The National Trust has a pension scheme for employees run by the Scheme’s Trustees, who are responsible for developing its ‘funding plan’ and agreeing it with the National Trust. The plan aims to make sure there is enough money in the Scheme to pay for pensions now and in the future.
Here are answers to the most frequently-asked-questions of members in the scheme.
How much notice do I have to give to start taking my pension?
Ideally two months. This should give you enough time to make decisions and fill out the forms. It also gives the Pensions Department enough time to set up payment of the benefits.
Can I exchange some of my pension for cash?
Yes, you can exchange part of your pension for a tax free cash lump sum. The maximum tax free cash sum you can take is usually no less than four times the annual gross pension in payment.
What benefit will I get from any additional voluntary contributions (AVCs) I paid?
They will be payable as a tax free cash sum up to your maximum tax free cash limit above.
Can I take a tax free cash lump sum and leave the pension to be paid at later time?
No. You can only take a tax free cash lump sum at the same time the pension is brought into payment.
How does going part-time affect my pension?
If you go part-time after 31 March 2016 it will have no effect on your pension. This is because part time service only affects pensionable service, which ceased for all members on 31 March 2016.
What do I have to do if I leave the NT before I wish to bring my pension into payment?
Nothing. We will automatically write to you six to eight weeks after you leave, with details of your pension.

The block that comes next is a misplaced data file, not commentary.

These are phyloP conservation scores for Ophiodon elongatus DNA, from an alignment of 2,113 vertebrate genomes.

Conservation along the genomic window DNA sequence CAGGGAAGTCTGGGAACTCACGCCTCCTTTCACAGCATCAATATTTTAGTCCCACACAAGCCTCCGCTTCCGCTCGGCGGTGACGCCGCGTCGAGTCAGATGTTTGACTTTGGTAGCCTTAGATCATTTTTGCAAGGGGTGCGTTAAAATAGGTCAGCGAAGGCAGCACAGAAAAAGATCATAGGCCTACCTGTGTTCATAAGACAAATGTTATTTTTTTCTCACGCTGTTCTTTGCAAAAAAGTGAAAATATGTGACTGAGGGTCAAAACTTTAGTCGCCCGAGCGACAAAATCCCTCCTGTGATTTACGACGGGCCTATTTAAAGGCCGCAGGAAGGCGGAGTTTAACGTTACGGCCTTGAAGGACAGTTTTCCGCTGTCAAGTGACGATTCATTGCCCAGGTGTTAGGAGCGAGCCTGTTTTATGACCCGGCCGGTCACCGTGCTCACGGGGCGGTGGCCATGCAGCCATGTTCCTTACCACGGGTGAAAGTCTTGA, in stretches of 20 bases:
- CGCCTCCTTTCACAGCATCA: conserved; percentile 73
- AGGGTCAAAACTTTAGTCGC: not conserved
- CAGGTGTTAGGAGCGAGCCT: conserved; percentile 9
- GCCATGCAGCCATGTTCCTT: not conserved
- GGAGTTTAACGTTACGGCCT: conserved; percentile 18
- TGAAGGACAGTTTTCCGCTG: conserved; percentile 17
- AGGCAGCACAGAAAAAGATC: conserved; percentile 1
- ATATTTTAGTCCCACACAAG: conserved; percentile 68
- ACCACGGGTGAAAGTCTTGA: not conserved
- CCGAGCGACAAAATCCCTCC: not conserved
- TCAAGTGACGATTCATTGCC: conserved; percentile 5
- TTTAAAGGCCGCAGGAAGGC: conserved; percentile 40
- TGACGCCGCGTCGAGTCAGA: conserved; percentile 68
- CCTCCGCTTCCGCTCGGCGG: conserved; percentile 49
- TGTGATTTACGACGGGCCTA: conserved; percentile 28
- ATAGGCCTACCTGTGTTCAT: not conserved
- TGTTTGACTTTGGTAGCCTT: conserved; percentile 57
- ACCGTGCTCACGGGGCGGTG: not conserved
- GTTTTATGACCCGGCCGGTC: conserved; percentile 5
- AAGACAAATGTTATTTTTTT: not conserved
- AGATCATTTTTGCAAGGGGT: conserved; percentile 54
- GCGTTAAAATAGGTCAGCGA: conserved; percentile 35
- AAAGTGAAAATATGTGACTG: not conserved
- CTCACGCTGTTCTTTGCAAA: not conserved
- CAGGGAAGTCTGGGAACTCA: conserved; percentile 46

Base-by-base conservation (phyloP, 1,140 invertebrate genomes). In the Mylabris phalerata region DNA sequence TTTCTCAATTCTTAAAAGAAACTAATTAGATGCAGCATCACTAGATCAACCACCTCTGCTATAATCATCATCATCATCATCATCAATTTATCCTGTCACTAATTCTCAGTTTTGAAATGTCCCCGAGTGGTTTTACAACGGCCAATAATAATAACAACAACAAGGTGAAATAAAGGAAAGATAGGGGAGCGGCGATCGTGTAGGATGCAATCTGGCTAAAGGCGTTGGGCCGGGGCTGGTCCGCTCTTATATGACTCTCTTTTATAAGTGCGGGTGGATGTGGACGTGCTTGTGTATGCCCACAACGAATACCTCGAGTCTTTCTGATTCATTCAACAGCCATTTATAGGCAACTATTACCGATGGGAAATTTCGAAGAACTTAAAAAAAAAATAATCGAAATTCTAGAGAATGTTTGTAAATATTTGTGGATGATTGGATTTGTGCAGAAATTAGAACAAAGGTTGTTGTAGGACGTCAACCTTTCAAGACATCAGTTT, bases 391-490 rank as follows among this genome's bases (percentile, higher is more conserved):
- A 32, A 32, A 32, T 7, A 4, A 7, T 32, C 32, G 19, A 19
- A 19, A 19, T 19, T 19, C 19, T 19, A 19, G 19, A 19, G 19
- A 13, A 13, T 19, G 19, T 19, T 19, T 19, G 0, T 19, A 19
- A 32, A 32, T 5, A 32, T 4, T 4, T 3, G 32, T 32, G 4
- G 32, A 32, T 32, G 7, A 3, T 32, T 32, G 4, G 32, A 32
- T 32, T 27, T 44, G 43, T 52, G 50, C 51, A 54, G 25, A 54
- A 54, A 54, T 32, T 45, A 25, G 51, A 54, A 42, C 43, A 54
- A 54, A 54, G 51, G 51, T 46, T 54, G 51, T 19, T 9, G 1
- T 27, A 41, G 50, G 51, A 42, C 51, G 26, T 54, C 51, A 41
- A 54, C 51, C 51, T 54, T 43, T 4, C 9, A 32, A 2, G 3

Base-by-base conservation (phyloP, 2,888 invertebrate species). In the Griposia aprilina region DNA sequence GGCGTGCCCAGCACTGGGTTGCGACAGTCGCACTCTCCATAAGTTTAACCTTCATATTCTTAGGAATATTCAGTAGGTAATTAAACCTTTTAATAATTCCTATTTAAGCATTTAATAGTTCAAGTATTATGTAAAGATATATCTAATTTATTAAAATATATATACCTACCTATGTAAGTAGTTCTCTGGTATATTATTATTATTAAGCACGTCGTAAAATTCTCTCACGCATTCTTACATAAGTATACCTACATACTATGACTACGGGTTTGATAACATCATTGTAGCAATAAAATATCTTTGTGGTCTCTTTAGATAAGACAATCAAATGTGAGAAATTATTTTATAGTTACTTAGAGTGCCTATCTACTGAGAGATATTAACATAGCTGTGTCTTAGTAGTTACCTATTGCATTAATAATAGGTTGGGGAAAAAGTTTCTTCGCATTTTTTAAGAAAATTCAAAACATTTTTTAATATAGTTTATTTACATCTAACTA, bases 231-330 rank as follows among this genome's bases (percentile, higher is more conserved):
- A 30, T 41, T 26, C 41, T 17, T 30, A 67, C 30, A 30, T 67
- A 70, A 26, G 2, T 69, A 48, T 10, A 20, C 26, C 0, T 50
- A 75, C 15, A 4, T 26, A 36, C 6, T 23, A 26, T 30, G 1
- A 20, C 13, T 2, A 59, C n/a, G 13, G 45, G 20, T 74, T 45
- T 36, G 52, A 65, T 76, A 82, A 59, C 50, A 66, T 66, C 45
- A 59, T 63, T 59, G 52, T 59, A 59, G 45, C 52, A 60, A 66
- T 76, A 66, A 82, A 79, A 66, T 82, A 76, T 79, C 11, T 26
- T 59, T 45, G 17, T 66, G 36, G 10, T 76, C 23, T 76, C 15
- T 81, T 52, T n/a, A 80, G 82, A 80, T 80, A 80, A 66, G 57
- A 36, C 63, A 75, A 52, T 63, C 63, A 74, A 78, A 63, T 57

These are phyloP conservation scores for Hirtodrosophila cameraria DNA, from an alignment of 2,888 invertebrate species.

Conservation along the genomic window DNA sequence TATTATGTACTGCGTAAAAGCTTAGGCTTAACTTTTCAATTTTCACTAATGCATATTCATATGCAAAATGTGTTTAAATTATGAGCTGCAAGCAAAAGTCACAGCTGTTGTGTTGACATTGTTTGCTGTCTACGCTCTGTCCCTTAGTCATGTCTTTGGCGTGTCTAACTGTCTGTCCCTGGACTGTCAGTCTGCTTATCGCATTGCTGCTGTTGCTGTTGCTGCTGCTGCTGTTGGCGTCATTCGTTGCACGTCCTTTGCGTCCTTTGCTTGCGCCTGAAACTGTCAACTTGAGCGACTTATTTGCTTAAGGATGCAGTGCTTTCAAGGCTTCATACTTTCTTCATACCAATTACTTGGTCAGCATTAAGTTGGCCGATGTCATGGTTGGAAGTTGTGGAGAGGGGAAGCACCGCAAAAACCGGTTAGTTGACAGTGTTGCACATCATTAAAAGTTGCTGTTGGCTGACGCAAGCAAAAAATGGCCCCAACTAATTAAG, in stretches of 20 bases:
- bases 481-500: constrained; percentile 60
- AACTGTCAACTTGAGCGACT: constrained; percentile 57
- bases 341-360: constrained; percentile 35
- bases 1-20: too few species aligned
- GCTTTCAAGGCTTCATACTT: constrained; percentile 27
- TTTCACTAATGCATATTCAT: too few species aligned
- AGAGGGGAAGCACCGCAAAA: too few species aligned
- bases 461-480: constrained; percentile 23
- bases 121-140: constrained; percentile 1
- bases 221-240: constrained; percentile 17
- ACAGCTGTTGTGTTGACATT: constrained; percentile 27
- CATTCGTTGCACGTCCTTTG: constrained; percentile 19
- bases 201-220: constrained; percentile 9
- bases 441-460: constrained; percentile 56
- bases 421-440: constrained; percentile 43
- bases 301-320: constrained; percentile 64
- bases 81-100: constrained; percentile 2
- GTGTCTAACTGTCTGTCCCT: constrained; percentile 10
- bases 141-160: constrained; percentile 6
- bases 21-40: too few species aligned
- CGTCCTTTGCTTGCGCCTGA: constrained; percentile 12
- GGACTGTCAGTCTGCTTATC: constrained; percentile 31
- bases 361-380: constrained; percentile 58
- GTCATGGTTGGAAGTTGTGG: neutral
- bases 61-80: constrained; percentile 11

What is my fund value (the value of my pension pot)?
In a final salary pension scheme you do not have a fund value. All your benefits are based on the formula and criteria set down in the scheme rules. Your pension at retirement is a percentage of your final pensionable salary, this is a formula which is not subject to any underlying fund.
But I really need to know what my fund value is?
We can calculate the cash equivalent value (CEV) of your fund if you wish to investigate a transfer to another scheme. The CEV is a calculation of what your benefits in the Scheme are worth in cash terms.
Can I take my pension as a lump sum under the recent legislative changes?
The Freedom and flexibility legislative changes only affect Defined Contribution (DC) benefits. The NTRDBS is a Defined Benefit (DB) scheme so the Scheme benefits are not affected, although you can take 25 per cent of the value of your benefits as a tax free lump sum. If you want to be able to draw down your main Scheme benefits more flexibly you’d have to transfer all of your benefits to a DC pension provider. If you wish to transfer out of the Scheme you need to take independent financial advice if your transfer is greater than £30,000.
How often do I receive a payslip for my pension?
Payslips for pension payments are only produced and sent when there is more than £1 difference in the net pay from the previous month.
Can I take my pension before 65?
You may be able to take your pension anytime from age 55. However your pension will be reduced to take into consideration that it will be paid for longer. To do this you should contact the Pensions Department for an estimate.
Is it possible to take my pension after 65 and what is the latest I can take it?
You can defer taking your pension anytime between the ages of 65 and 75. It will be increased to take into consideration that it will be paid for a shorter time.
Tax has been deducted from my pension but I am not a tax payer?
When you get money from a pension you pay tax on any income above your tax-free Personal Allowance.